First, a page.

• Strandvik, Tore; Holmlund, Maria; Grönroos, Christian (Emerald Group Publishing Ltd, 2014-03-26)
    Special Issue: Back where we belong – Marketing as the organization’s core strategy
  • Dube, Apramey; Helkkula, Anu; Strandvik, Tore (2014-06-15)
  • Grant, David (Assumption University, 2014-12)
  • Kindström, Daniel; Kowalkowski, Christian; Nordin, Fredrik (Emerald Group Publishing Ltd, 2012)
    Purpose – The purpose of this paper is to explore strategies for visualizing the value of service-based offerings in a B2B context. By taking a process perspective on the offering life cycle, this paper also aims at distinguishing which visualization strategies are most appropriate using at which life-cycle stages. Design/methodology/approach – The study employed a qualitative, multiple-case study research design involving five manufacturing firms. Findings – Primary findings are that firms need to make use of several different visualization strategies depending on, among other things, the key stakeholders and also where the firm's offering is currently positioned in the service-based offering life cycle. Research limitations/implications – While the empirical data is from only one sector – i.e. manufacturing – managers from other B2B sectors should have an interest in the results and the key aspects identified. Further research could also establish linkages to performance metrics. Originality/value – Visualization strategies have been relatively rarely studied from a B2B perspective, and the process dimension, especially, is novel.
  • Holmlund, Maria; Törnroos, Jan-Åke (Emerald Group Publishing, 1997)
  • Kowalkowski, Christian; Windahl, Charlotta; Kindström, Daniel; Gebauer, Heiko (Elsevier Inc, 2015)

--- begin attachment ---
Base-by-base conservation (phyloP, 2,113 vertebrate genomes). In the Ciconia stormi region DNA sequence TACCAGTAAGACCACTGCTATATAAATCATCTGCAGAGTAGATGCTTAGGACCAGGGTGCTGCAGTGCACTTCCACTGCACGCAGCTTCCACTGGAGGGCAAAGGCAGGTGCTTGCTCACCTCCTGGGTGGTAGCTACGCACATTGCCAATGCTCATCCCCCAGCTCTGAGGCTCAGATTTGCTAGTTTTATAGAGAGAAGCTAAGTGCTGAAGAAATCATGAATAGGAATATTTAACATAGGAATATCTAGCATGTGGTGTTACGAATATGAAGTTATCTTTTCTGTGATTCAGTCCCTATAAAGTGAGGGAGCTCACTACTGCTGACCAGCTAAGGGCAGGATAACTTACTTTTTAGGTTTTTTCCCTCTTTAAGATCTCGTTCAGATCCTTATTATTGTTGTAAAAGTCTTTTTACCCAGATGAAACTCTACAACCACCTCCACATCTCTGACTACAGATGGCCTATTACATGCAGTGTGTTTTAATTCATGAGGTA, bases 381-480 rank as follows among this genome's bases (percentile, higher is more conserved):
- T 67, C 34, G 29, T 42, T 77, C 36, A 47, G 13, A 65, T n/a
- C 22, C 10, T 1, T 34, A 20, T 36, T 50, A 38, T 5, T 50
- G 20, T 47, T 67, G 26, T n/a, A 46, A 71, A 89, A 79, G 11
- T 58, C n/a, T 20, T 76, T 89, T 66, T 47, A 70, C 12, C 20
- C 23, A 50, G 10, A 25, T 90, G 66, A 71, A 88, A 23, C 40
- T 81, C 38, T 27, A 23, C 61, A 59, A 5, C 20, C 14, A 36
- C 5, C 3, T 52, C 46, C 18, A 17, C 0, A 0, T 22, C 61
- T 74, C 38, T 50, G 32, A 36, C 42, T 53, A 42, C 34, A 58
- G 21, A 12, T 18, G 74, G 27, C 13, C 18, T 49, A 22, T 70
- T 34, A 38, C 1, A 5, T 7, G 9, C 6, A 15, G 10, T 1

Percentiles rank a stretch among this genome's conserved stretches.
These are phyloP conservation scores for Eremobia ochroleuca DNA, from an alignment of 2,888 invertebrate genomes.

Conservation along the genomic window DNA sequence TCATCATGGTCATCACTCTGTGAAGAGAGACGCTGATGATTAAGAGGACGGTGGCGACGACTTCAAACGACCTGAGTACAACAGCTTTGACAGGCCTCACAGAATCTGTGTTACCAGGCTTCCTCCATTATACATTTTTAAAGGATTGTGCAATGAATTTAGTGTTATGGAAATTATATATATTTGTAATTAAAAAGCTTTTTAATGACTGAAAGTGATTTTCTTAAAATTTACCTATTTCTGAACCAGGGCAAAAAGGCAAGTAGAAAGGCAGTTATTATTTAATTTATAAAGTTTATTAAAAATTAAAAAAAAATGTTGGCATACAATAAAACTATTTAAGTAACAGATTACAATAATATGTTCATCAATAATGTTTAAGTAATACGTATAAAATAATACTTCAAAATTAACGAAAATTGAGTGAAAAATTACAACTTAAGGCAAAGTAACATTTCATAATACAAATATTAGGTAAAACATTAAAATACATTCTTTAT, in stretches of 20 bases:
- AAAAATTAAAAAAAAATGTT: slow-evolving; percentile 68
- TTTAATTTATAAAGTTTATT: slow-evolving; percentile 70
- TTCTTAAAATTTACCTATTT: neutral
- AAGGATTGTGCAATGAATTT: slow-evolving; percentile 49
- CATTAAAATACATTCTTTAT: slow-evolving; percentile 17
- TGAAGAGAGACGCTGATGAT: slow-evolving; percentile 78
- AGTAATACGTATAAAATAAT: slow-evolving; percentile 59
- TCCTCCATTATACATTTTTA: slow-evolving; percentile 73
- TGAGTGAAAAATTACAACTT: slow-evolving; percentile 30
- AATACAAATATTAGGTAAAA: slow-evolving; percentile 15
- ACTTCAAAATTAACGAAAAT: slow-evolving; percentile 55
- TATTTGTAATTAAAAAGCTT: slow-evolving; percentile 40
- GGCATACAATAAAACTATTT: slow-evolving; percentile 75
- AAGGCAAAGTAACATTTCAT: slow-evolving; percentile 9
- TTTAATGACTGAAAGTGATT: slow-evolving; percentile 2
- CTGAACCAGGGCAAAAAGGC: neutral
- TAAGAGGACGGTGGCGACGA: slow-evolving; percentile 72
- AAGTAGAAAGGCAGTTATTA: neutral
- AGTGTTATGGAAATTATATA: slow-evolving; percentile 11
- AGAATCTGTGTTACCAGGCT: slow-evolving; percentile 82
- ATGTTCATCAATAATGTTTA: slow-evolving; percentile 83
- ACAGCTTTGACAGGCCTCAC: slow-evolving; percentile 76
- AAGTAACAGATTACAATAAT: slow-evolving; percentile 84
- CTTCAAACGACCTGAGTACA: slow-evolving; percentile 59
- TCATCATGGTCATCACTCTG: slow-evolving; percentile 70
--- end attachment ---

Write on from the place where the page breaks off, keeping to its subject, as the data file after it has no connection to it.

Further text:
Both academics and practitioners emphasize the importance for product firms of implementing service-led growth strategies. The service transition concept is well established, namely a unidirectional repositioning along a product-service continuum—from basic, product-oriented services towards more customized, process-oriented ones—ultimately leading to the provision of solutions. We challenge this service transition assumption and develop alternative ones regarding how product firms should pursue service-led growth. Using ‘problematization methodology’, and drawing on findings from thirteen system suppliers, we identify three service-led growth trajectories: (1) becoming an availability provider, which is the focus of most transition literature; (2) becoming a performance provider, which resembles project-based sales and implies an even greater differentiation of what customers are offered; and, (3) becoming an ‘industrializer’, which is about standardizing previously customized solutions to promote repeatability and scalability. Based on our critical inquiry, we develop two alternative assumptions: (a) firms need to constantly balance business expansion and standardization activities; and (b) manage the co-existence of different system supplier roles. Finally, we consider the implications for implementing service-led growth strategies of the alternative assumptions.